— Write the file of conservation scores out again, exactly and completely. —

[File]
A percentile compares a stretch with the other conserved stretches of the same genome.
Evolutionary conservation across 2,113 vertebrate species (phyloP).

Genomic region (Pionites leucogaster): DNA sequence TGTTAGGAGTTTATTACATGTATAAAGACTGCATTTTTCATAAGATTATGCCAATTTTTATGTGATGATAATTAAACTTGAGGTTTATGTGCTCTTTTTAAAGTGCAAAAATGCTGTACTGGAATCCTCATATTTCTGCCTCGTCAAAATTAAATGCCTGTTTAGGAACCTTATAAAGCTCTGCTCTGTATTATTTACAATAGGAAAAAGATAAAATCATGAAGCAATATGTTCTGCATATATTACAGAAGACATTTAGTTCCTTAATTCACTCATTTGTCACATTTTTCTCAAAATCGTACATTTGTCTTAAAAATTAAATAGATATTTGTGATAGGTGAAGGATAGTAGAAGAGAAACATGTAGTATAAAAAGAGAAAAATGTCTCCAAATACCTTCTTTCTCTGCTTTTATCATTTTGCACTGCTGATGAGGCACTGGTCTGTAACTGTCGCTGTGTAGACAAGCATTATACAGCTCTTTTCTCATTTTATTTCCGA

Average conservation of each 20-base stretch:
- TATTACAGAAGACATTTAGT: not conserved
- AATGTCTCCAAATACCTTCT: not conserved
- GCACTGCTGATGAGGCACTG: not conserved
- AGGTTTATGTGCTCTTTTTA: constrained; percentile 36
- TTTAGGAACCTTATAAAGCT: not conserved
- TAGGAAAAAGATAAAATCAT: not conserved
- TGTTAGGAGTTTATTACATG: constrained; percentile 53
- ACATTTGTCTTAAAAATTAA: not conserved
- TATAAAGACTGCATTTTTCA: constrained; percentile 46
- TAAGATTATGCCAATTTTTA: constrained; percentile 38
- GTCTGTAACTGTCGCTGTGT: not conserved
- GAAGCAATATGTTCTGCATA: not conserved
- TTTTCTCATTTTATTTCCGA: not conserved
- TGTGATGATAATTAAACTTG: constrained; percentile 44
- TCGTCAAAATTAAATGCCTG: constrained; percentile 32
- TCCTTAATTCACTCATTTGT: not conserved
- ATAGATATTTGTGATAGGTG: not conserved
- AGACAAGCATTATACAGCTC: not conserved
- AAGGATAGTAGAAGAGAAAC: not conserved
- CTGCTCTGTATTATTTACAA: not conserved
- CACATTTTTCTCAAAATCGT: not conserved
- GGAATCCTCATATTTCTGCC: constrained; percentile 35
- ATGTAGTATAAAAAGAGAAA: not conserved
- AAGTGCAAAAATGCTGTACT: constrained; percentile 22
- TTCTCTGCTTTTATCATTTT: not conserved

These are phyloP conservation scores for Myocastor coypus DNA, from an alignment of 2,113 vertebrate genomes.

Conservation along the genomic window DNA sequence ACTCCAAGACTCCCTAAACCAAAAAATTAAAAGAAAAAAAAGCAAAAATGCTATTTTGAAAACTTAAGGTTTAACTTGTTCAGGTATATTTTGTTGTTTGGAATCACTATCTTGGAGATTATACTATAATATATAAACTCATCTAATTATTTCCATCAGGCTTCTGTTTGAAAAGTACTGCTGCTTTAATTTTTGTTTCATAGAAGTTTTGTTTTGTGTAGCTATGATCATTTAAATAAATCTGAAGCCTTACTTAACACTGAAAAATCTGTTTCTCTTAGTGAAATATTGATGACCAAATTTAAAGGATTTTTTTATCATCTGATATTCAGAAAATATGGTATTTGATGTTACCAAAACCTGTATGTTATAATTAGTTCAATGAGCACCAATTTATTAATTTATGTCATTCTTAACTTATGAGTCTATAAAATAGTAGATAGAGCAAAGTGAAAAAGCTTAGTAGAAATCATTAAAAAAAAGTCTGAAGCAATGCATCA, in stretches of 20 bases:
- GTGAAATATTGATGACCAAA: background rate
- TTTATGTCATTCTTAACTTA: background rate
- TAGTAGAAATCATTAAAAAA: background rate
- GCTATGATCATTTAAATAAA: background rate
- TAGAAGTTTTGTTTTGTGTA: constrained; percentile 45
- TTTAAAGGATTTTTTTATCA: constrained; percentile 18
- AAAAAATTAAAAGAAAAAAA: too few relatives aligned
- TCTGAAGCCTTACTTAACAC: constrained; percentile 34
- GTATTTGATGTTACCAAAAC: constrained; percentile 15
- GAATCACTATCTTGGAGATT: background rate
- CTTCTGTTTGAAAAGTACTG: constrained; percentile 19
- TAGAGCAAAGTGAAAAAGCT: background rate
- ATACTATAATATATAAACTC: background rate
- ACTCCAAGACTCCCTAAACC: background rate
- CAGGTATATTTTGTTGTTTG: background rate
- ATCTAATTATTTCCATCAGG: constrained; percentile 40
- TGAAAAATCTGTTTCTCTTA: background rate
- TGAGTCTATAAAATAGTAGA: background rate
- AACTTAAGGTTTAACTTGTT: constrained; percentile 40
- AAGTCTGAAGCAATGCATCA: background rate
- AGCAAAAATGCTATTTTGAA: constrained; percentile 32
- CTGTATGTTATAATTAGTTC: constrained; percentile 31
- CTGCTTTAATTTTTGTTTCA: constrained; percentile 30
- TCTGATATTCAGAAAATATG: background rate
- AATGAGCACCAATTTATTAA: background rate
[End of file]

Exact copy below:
A percentile compares a stretch with the other conserved stretches of the same genome.
Evolutionary conservation across 2,113 vertebrate species (phyloP).

Genomic region (Pionites leucogaster): DNA sequence TGTTAGGAGTTTATTACATGTATAAAGACTGCATTTTTCATAAGATTATGCCAATTTTTATGTGATGATAATTAAACTTGAGGTTTATGTGCTCTTTTTAAAGTGCAAAAATGCTGTACTGGAATCCTCATATTTCTGCCTCGTCAAAATTAAATGCCTGTTTAGGAACCTTATAAAGCTCTGCTCTGTATTATTTACAATAGGAAAAAGATAAAATCATGAAGCAATATGTTCTGCATATATTACAGAAGACATTTAGTTCCTTAATTCACTCATTTGTCACATTTTTCTCAAAATCGTACATTTGTCTTAAAAATTAAATAGATATTTGTGATAGGTGAAGGATAGTAGAAGAGAAACATGTAGTATAAAAAGAGAAAAATGTCTCCAAATACCTTCTTTCTCTGCTTTTATCATTTTGCACTGCTGATGAGGCACTGGTCTGTAACTGTCGCTGTGTAGACAAGCATTATACAGCTCTTTTCTCATTTTATTTCCGA

Average conservation of each 20-base stretch:
- TATTACAGAAGACATTTAGT: not conserved
- AATGTCTCCAAATACCTTCT: not conserved
- GCACTGCTGATGAGGCACTG: not conserved
- AGGTTTATGTGCTCTTTTTA: constrained; percentile 36
- TTTAGGAACCTTATAAAGCT: not conserved
- TAGGAAAAAGATAAAATCAT: not conserved
- TGTTAGGAGTTTATTACATG: constrained; percentile 53
- ACATTTGTCTTAAAAATTAA: not conserved
- TATAAAGACTGCATTTTTCA: constrained; percentile 46
- TAAGATTATGCCAATTTTTA: constrained; percentile 38
- GTCTGTAACTGTCGCTGTGT: not conserved
- GAAGCAATATGTTCTGCATA: not conserved
- TTTTCTCATTTTATTTCCGA: not conserved
- TGTGATGATAATTAAACTTG: constrained; percentile 44
- TCGTCAAAATTAAATGCCTG: constrained; percentile 32
- TCCTTAATTCACTCATTTGT: not conserved
- ATAGATATTTGTGATAGGTG: not conserved
- AGACAAGCATTATACAGCTC: not conserved
- AAGGATAGTAGAAGAGAAAC: not conserved
- CTGCTCTGTATTATTTACAA: not conserved
- CACATTTTTCTCAAAATCGT: not conserved
- GGAATCCTCATATTTCTGCC: constrained; percentile 35
- ATGTAGTATAAAAAGAGAAA: not conserved
- AAGTGCAAAAATGCTGTACT: constrained; percentile 22
- TTCTCTGCTTTTATCATTTT: not conserved

These are phyloP conservation scores for Myocastor coypus DNA, from an alignment of 2,113 vertebrate genomes.

Conservation along the genomic window DNA sequence ACTCCAAGACTCCCTAAACCAAAAAATTAAAAGAAAAAAAAGCAAAAATGCTATTTTGAAAACTTAAGGTTTAACTTGTTCAGGTATATTTTGTTGTTTGGAATCACTATCTTGGAGATTATACTATAATATATAAACTCATCTAATTATTTCCATCAGGCTTCTGTTTGAAAAGTACTGCTGCTTTAATTTTTGTTTCATAGAAGTTTTGTTTTGTGTAGCTATGATCATTTAAATAAATCTGAAGCCTTACTTAACACTGAAAAATCTGTTTCTCTTAGTGAAATATTGATGACCAAATTTAAAGGATTTTTTTATCATCTGATATTCAGAAAATATGGTATTTGATGTTACCAAAACCTGTATGTTATAATTAGTTCAATGAGCACCAATTTATTAATTTATGTCATTCTTAACTTATGAGTCTATAAAATAGTAGATAGAGCAAAGTGAAAAAGCTTAGTAGAAATCATTAAAAAAAAGTCTGAAGCAATGCATCA, in stretches of 20 bases:
- GTGAAATATTGATGACCAAA: background rate
- TTTATGTCATTCTTAACTTA: background rate
- TAGTAGAAATCATTAAAAAA: background rate
- GCTATGATCATTTAAATAAA: background rate
- TAGAAGTTTTGTTTTGTGTA: constrained; percentile 45
- TTTAAAGGATTTTTTTATCA: constrained; percentile 18
- AAAAAATTAAAAGAAAAAAA: too few relatives aligned
- TCTGAAGCCTTACTTAACAC: constrained; percentile 34
- GTATTTGATGTTACCAAAAC: constrained; percentile 15
- GAATCACTATCTTGGAGATT: background rate
- CTTCTGTTTGAAAAGTACTG: constrained; percentile 19
- TAGAGCAAAGTGAAAAAGCT: background rate
- ATACTATAATATATAAACTC: background rate
- ACTCCAAGACTCCCTAAACC: background rate
- CAGGTATATTTTGTTGTTTG: background rate
- ATCTAATTATTTCCATCAGG: constrained; percentile 40
- TGAAAAATCTGTTTCTCTTA: background rate
- TGAGTCTATAAAATAGTAGA: background rate
- AACTTAAGGTTTAACTTGTT: constrained; percentile 40
- AAGTCTGAAGCAATGCATCA: background rate
- AGCAAAAATGCTATTTTGAA: constrained; percentile 32
- CTGTATGTTATAATTAGTTC: constrained; percentile 31
- CTGCTTTAATTTTTGTTTCA: constrained; percentile 30
- TCTGATATTCAGAAAATATG: background rate
- AATGAGCACCAATTTATTAA: background rate